Well, I don't think there is a more appropriate day to start my food blog than today: the day I made fresh pasta from scratch for the first time. Two Christmas' ago my cousin Becca thoughtfully gave me a pasta making machine; "because you're the only person I know who would actually use it!" was her tag line. Of course I was excited about it...who doesn't love a challenge of making something from scratch that creates such a tasty outcome? I couldn't let myself fall into such a category of receiving a gift 'meant for me' and not using it. Sadly, though, it sat on the pantry shelf for years, anxiously awaiting the attention it deserved. A few nights ago, just before Becca left on her semester abroad in France, she browsed our food cabinet and spotted the neglected piece of equipment. "Have you made pasta with this yet?" I regretfully told her 'no', and I could feel the shame creep over me. Finally, I realized that this weekend, the last weekend of the Summer of '09, was a more fitting time than ever to finally take on the machine. As she flew off to France, I packed my bag for Maine, and made sure the white and orange box made it into the backseat of the car.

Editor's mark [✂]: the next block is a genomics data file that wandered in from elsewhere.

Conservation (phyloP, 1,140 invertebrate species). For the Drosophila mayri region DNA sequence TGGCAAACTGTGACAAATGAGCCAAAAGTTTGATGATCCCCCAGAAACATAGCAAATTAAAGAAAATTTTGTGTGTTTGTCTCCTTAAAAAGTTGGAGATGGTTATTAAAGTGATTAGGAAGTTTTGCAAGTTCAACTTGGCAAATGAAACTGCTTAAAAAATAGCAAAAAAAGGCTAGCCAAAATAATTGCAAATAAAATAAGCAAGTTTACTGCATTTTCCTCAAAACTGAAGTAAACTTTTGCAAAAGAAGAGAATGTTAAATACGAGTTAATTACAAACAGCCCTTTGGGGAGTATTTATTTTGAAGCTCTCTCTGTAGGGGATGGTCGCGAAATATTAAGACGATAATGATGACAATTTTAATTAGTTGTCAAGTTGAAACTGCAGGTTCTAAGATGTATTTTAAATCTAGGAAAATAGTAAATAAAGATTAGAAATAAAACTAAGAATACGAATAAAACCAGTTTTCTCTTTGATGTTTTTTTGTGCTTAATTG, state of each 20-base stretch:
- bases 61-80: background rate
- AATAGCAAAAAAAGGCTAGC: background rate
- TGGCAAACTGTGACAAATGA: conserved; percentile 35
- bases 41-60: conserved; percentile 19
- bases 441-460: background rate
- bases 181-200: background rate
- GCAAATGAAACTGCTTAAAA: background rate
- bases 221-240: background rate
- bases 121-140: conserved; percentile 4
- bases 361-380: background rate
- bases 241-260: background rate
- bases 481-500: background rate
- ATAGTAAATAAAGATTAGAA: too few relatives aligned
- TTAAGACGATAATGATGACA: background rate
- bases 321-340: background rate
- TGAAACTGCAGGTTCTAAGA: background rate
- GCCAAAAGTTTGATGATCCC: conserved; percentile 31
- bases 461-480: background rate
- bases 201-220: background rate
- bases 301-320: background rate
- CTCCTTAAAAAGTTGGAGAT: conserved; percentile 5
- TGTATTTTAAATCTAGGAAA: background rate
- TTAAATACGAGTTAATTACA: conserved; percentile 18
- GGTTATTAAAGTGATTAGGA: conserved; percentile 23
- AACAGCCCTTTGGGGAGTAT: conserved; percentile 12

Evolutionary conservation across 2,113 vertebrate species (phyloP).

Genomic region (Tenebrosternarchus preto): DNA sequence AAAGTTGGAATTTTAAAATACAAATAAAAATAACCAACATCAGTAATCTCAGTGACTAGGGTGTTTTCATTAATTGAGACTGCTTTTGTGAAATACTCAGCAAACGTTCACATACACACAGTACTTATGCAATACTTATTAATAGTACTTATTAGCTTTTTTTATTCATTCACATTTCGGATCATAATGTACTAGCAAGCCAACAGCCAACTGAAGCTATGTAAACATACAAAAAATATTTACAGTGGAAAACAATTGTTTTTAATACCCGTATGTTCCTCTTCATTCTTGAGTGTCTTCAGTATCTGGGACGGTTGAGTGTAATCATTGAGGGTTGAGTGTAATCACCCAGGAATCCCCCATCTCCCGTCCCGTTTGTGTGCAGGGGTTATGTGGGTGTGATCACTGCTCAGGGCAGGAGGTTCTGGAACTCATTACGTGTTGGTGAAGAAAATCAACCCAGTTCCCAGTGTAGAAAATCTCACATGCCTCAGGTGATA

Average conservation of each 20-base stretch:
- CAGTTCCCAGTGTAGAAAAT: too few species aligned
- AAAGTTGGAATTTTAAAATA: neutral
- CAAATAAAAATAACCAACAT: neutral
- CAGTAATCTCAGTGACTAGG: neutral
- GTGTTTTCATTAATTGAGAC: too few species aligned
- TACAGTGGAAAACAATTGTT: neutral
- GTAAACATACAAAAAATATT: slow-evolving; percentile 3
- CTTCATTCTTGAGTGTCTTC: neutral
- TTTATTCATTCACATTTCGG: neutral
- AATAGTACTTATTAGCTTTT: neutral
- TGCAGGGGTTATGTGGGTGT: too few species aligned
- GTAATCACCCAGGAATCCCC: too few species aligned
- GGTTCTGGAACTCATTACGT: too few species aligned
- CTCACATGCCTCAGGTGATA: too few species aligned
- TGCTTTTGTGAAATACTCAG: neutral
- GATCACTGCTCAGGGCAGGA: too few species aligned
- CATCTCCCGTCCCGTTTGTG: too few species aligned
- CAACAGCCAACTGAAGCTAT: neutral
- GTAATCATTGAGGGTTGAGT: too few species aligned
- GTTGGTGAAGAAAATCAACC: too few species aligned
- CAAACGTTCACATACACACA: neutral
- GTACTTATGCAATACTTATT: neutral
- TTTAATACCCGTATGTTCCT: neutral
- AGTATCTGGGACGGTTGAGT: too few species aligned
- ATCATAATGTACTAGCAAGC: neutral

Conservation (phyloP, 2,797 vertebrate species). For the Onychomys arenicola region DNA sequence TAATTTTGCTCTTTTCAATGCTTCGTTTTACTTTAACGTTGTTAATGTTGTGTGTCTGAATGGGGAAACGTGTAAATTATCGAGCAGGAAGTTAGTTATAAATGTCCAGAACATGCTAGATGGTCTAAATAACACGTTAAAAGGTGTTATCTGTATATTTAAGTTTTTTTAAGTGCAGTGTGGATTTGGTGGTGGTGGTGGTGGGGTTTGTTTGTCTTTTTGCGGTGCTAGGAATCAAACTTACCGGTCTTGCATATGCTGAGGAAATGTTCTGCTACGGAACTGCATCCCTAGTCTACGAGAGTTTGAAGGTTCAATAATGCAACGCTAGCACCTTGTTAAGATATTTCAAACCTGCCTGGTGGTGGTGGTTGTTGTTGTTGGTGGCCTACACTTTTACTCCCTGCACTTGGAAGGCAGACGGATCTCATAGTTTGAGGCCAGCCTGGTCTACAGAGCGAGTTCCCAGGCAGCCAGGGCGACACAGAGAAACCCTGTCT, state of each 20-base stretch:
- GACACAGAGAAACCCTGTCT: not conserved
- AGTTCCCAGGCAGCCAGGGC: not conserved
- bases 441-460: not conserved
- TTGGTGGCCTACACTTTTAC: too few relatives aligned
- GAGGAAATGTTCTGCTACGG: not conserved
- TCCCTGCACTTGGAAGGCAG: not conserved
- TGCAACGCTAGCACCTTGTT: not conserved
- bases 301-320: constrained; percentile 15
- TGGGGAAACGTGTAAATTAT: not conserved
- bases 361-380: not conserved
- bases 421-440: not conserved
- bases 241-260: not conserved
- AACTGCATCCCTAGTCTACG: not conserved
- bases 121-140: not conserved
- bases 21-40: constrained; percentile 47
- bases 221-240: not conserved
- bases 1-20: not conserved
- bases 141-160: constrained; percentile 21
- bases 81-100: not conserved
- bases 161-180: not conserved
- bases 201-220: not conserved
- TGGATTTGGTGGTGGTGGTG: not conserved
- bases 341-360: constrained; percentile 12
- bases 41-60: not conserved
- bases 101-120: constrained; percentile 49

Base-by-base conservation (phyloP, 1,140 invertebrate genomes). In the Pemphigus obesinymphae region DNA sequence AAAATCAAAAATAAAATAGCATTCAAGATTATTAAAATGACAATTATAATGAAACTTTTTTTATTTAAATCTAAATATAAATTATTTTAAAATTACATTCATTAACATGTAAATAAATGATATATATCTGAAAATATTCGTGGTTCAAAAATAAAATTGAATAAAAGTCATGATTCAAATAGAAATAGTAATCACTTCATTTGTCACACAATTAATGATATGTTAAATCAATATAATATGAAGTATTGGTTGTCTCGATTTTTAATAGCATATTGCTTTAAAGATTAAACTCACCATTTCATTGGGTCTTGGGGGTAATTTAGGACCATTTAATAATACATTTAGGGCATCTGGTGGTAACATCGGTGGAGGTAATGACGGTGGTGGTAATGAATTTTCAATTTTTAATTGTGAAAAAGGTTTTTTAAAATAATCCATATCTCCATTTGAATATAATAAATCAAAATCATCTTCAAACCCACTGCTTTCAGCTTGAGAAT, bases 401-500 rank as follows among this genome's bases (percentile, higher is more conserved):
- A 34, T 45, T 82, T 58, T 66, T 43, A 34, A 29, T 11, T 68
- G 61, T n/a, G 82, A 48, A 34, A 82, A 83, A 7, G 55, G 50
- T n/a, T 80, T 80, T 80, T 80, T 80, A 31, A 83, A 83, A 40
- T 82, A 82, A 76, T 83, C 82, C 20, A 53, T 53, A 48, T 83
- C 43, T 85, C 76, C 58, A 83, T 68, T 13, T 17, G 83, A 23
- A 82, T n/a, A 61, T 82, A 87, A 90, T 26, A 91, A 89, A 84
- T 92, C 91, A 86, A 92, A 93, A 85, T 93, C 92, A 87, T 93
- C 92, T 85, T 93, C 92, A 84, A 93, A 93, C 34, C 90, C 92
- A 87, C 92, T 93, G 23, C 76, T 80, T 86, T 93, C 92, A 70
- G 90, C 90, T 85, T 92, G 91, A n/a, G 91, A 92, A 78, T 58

The day started wonderfully (not that any morning in Maine doesn't). This morning was particularly special because my Mom and I decided to make blueberry pancakes with those small, perfectly sweet Maine blueberries you dream about in winter time. As the morning sunshine blanketed the deck and seeped through the log cabin windows, we dove into the fluffy, purple-speckled stacks with the sides of our forks. With a drizzle of Vermont maple syrup, the cakes were dressed to impress. How could the day get better?